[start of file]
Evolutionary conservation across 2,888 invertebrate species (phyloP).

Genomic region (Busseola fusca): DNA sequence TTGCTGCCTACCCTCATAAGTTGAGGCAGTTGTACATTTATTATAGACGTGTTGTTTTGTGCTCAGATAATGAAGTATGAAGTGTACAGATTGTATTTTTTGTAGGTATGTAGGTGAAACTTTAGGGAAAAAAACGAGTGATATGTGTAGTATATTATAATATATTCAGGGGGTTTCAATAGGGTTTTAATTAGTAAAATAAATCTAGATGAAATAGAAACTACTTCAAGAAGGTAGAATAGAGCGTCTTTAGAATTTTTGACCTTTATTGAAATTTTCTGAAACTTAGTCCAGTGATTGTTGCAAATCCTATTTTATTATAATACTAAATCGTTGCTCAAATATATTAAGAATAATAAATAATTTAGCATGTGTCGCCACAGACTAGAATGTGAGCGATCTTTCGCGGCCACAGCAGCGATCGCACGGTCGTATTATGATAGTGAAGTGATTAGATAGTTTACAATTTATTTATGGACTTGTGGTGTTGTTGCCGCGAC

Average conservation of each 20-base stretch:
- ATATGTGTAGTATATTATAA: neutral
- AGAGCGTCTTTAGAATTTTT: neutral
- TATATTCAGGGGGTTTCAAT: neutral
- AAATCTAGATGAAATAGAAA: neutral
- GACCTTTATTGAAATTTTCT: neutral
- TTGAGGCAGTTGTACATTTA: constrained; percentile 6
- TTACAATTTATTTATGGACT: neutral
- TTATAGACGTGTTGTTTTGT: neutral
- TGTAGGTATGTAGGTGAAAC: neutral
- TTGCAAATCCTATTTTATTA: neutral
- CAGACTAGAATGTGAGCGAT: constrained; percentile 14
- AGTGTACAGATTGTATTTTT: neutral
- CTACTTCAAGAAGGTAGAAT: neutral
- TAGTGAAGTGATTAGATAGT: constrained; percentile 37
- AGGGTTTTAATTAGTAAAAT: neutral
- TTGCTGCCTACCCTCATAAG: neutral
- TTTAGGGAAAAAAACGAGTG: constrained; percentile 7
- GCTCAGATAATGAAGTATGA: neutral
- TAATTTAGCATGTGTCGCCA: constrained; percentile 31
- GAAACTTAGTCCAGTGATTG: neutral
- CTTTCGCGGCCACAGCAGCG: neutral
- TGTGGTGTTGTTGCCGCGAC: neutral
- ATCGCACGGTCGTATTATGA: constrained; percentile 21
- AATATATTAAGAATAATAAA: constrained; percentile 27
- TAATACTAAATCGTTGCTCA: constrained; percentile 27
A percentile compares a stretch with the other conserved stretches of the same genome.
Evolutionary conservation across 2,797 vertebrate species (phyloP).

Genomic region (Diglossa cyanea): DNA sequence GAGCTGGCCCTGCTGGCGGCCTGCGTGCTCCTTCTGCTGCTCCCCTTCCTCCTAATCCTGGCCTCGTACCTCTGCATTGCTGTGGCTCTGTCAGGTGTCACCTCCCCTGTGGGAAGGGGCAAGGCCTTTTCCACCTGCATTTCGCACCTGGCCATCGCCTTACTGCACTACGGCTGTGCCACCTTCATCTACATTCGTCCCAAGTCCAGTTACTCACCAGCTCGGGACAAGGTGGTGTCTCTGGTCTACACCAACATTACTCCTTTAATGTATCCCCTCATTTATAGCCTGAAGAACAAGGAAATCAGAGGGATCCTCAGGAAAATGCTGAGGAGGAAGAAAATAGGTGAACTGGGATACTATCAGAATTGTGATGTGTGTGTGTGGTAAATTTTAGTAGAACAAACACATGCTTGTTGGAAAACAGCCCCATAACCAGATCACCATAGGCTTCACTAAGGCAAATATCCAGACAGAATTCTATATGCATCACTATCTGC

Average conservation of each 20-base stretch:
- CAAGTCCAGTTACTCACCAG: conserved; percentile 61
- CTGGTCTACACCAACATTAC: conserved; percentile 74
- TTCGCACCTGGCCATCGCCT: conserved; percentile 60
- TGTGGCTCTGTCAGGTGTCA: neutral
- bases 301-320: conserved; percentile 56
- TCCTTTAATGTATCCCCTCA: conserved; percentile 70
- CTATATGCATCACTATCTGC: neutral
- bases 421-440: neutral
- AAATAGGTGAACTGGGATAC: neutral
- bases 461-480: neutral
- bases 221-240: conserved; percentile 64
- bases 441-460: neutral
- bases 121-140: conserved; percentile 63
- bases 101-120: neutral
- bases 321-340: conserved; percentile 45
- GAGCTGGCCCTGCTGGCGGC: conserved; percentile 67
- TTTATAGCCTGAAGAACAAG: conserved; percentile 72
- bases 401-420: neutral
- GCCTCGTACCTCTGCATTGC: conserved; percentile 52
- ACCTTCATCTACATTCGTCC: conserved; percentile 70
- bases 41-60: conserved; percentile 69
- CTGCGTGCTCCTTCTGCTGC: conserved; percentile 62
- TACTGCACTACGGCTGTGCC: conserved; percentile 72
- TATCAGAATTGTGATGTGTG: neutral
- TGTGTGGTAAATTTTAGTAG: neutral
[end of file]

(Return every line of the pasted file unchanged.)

Evolutionary conservation across 2,888 invertebrate species (phyloP).

Genomic region (Busseola fusca): DNA sequence TTGCTGCCTACCCTCATAAGTTGAGGCAGTTGTACATTTATTATAGACGTGTTGTTTTGTGCTCAGATAATGAAGTATGAAGTGTACAGATTGTATTTTTTGTAGGTATGTAGGTGAAACTTTAGGGAAAAAAACGAGTGATATGTGTAGTATATTATAATATATTCAGGGGGTTTCAATAGGGTTTTAATTAGTAAAATAAATCTAGATGAAATAGAAACTACTTCAAGAAGGTAGAATAGAGCGTCTTTAGAATTTTTGACCTTTATTGAAATTTTCTGAAACTTAGTCCAGTGATTGTTGCAAATCCTATTTTATTATAATACTAAATCGTTGCTCAAATATATTAAGAATAATAAATAATTTAGCATGTGTCGCCACAGACTAGAATGTGAGCGATCTTTCGCGGCCACAGCAGCGATCGCACGGTCGTATTATGATAGTGAAGTGATTAGATAGTTTACAATTTATTTATGGACTTGTGGTGTTGTTGCCGCGAC

Average conservation of each 20-base stretch:
- ATATGTGTAGTATATTATAA: neutral
- AGAGCGTCTTTAGAATTTTT: neutral
- TATATTCAGGGGGTTTCAAT: neutral
- AAATCTAGATGAAATAGAAA: neutral
- GACCTTTATTGAAATTTTCT: neutral
- TTGAGGCAGTTGTACATTTA: constrained; percentile 6
- TTACAATTTATTTATGGACT: neutral
- TTATAGACGTGTTGTTTTGT: neutral
- TGTAGGTATGTAGGTGAAAC: neutral
- TTGCAAATCCTATTTTATTA: neutral
- CAGACTAGAATGTGAGCGAT: constrained; percentile 14
- AGTGTACAGATTGTATTTTT: neutral
- CTACTTCAAGAAGGTAGAAT: neutral
- TAGTGAAGTGATTAGATAGT: constrained; percentile 37
- AGGGTTTTAATTAGTAAAAT: neutral
- TTGCTGCCTACCCTCATAAG: neutral
- TTTAGGGAAAAAAACGAGTG: constrained; percentile 7
- GCTCAGATAATGAAGTATGA: neutral
- TAATTTAGCATGTGTCGCCA: constrained; percentile 31
- GAAACTTAGTCCAGTGATTG: neutral
- CTTTCGCGGCCACAGCAGCG: neutral
- TGTGGTGTTGTTGCCGCGAC: neutral
- ATCGCACGGTCGTATTATGA: constrained; percentile 21
- AATATATTAAGAATAATAAA: constrained; percentile 27
- TAATACTAAATCGTTGCTCA: constrained; percentile 27
A percentile compares a stretch with the other conserved stretches of the same genome.
Evolutionary conservation across 2,797 vertebrate species (phyloP).

Genomic region (Diglossa cyanea): DNA sequence GAGCTGGCCCTGCTGGCGGCCTGCGTGCTCCTTCTGCTGCTCCCCTTCCTCCTAATCCTGGCCTCGTACCTCTGCATTGCTGTGGCTCTGTCAGGTGTCACCTCCCCTGTGGGAAGGGGCAAGGCCTTTTCCACCTGCATTTCGCACCTGGCCATCGCCTTACTGCACTACGGCTGTGCCACCTTCATCTACATTCGTCCCAAGTCCAGTTACTCACCAGCTCGGGACAAGGTGGTGTCTCTGGTCTACACCAACATTACTCCTTTAATGTATCCCCTCATTTATAGCCTGAAGAACAAGGAAATCAGAGGGATCCTCAGGAAAATGCTGAGGAGGAAGAAAATAGGTGAACTGGGATACTATCAGAATTGTGATGTGTGTGTGTGGTAAATTTTAGTAGAACAAACACATGCTTGTTGGAAAACAGCCCCATAACCAGATCACCATAGGCTTCACTAAGGCAAATATCCAGACAGAATTCTATATGCATCACTATCTGC

Average conservation of each 20-base stretch:
- CAAGTCCAGTTACTCACCAG: conserved; percentile 61
- CTGGTCTACACCAACATTAC: conserved; percentile 74
- TTCGCACCTGGCCATCGCCT: conserved; percentile 60
- TGTGGCTCTGTCAGGTGTCA: neutral
- bases 301-320: conserved; percentile 56
- TCCTTTAATGTATCCCCTCA: conserved; percentile 70
- CTATATGCATCACTATCTGC: neutral
- bases 421-440: neutral
- AAATAGGTGAACTGGGATAC: neutral
- bases 461-480: neutral
- bases 221-240: conserved; percentile 64
- bases 441-460: neutral
- bases 121-140: conserved; percentile 63
- bases 101-120: neutral
- bases 321-340: conserved; percentile 45
- GAGCTGGCCCTGCTGGCGGC: conserved; percentile 67
- TTTATAGCCTGAAGAACAAG: conserved; percentile 72
- bases 401-420: neutral
- GCCTCGTACCTCTGCATTGC: conserved; percentile 52
- ACCTTCATCTACATTCGTCC: conserved; percentile 70
- bases 41-60: conserved; percentile 69
- CTGCGTGCTCCTTCTGCTGC: conserved; percentile 62
- TACTGCACTACGGCTGTGCC: conserved; percentile 72
- TATCAGAATTGTGATGTGTG: neutral
- TGTGTGGTAAATTTTAGTAG: neutral